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New Life in Christ:  Victory
1 John 5:4-5
June 29, 2014

I went to my first Texas Ranger game sometime in the summer of 1972. As far as baseball goes, they were not very good that year, but they were my team and I loved to watch them. Even now, when I read their names from a roster, a smile comes to my lips. You’d have to be a pretty serious baseball student to remember names like Kenny Suarez and Rich Billings and Elliott Maddox and Ted Ford and Dave Nelson, but they were all among my favorites — and still are.

Over the years, I suppose I’ve watched hundreds of Ranger baseball games, collected hundreds (if not thousands of Ranger baseball cards) and read thousands of articles about them. And for most of their history, they just weren’t very good. In the 90s they went to the playoffs 3 times, but lost quickly and unimpressively each time. It wasn’t until the last few years that they became really good. And so it was that when they went to their second World Series in a row, that while I watched game 6, I texted back and forth with my brother in Tampa, who had enjoyed and suffered just as long as a Ranger fan. In the 9th inning with two outs for the Cardinals I wrote a text something like, “I CAN’T BELIEVE IT — THEY’VE FINALLY WON!” and prepared to hit “send.”

Instead, after a few minutes, I deleted every word and rewrote something like, “I can’t believe it — they lost AGAIN…”

I think it was the Sunday after that loss that one of you came up to me after the service and said something like, “I’ve been praying for the Rangers to win — don’t you think the Lord would want them to win since they’ve been losing for so long????”

As a sports fan, it can be something of a badge of pride to root for the lovable loser; but still, everyone wants to win. Nobody likes not winning for three or four or five or six or seven decades. All of us want to win sometime. The losing gets old. And hard.

Isn’t the same thing true spiritually? As you think about your spiritual life, does it seem like sometimes you can never win and that you always lose? Do you repeatedly engage in the same kinds of sins? Are these kinds of scenarios familiar to you?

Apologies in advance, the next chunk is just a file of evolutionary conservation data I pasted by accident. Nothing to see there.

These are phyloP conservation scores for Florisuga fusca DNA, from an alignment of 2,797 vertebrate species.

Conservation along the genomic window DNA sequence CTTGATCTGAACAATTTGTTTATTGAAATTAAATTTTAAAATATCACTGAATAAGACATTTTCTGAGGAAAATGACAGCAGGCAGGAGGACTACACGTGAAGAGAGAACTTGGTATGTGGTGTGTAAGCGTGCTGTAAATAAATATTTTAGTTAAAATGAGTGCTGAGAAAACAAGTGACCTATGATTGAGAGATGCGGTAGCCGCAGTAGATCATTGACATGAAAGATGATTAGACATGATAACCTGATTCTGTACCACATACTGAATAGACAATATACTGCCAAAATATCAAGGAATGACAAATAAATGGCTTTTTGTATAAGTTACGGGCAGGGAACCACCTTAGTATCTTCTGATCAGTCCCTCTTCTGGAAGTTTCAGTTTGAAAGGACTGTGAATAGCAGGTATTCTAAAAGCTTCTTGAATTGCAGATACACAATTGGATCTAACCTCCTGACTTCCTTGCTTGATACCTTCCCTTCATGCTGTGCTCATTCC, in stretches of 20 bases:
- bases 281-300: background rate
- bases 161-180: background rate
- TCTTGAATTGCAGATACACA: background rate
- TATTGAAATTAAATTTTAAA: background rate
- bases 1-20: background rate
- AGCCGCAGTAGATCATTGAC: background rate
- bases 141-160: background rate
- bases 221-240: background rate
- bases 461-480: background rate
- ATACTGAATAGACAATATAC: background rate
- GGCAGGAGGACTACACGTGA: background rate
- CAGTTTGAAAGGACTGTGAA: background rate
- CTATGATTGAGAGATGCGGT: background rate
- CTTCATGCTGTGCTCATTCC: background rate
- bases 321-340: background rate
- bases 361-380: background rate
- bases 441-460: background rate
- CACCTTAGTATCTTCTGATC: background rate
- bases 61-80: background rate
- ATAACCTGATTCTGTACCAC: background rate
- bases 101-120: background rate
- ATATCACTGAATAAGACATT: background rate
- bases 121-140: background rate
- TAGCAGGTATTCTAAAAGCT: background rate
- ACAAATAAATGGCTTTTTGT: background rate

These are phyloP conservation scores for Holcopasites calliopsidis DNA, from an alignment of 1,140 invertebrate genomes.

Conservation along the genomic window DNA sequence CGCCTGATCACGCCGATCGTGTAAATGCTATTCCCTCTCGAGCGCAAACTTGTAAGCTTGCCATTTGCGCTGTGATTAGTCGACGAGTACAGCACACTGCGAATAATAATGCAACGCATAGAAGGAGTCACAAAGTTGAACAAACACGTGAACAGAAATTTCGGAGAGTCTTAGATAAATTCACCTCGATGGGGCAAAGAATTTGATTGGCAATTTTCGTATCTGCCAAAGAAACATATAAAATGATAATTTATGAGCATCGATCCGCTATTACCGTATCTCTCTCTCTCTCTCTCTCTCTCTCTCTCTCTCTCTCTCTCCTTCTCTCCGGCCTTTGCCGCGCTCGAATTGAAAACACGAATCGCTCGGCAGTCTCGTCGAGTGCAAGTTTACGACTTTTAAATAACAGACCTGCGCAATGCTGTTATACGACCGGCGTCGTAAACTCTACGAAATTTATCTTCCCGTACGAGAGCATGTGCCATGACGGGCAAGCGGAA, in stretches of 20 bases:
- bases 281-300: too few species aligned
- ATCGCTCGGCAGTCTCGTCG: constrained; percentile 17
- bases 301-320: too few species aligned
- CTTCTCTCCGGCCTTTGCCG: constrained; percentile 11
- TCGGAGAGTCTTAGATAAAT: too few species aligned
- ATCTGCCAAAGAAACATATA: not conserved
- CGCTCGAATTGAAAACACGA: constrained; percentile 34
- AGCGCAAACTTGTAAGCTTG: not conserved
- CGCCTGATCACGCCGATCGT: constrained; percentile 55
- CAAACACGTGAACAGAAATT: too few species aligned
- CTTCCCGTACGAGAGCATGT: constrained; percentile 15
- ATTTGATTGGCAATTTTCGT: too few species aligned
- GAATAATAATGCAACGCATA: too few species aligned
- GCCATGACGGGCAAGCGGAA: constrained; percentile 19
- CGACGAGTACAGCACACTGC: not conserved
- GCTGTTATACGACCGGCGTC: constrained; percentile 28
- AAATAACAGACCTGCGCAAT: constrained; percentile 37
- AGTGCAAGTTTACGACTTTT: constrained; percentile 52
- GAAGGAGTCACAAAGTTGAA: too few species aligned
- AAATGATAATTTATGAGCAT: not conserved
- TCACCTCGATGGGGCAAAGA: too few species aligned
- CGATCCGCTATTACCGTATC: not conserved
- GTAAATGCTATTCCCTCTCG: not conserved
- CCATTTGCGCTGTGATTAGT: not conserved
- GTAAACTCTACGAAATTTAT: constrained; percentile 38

• You go to the hardware store telling yourself, “I just need to purchase this one part to do this job,” and you see a sale and so you again make a purchase on your credit card knowing you can’t pay for it because you “can’t pass up this deal…”
  • You go to the restaurant telling yourself you will make a healthy choice and instead when you get there you order the fried appetizer and the too-large dinner portion and forget the salad for the french fries?
  • You log onto your computer telling yourself you’ll only check email and you end up checking things that should never be seen by you?
  • A friend tells you something in confidence and instead of praying you gossip w/ someone else?
  • You receive a partial medical report on your child and instead of waiting for the follow-up visit to the doctor the next week to discuss the options, you spend three hours researching the diagnosis and realize that all you’ve done is increase your level of fear and anxiety 100-fold?
  • Your friend gives you a compliment and you respond by talking for 5 minutes about how well you not only did what he said, but how well you prepared and later realize that pride has again surfaced in your life?
  • You habitually spend more time looking at the clothes in your closet wondering what others think about you when you wear those items than thanking God for the clothes He has given you and asking how you might wear those clothes modestly to honor Him?
  • You regularly lose the battle of the tongue — critical, judgmental, and even cursing words are often what flow from your mouth.

For many of us, when the topic of the victorious Christian life comes up, we tend to think that the Scriptures must be talking about someone else — not us — because like my favorite baseball team, too often we don’t feel the list bit victorious.

Yet as John nears the end of his first letter, he draws attention to this very doctrine and states it this way in 5:4-5 (read passage). What John is saying is this:

When one is regenerated, he will give evidence of that new life by victory over sin.

This morning, as we prepare for communion, I want to draw attention to two simple principles about the victorious life of the believer:

  1. God’s Power is Victorious Over the World (v. 4)
  2. The Believer Experiences Victory Through Faith (v. 5)

Download the rest of this sermon on 1 John 5:4-5.

The audio will be posted on the GBC website later today.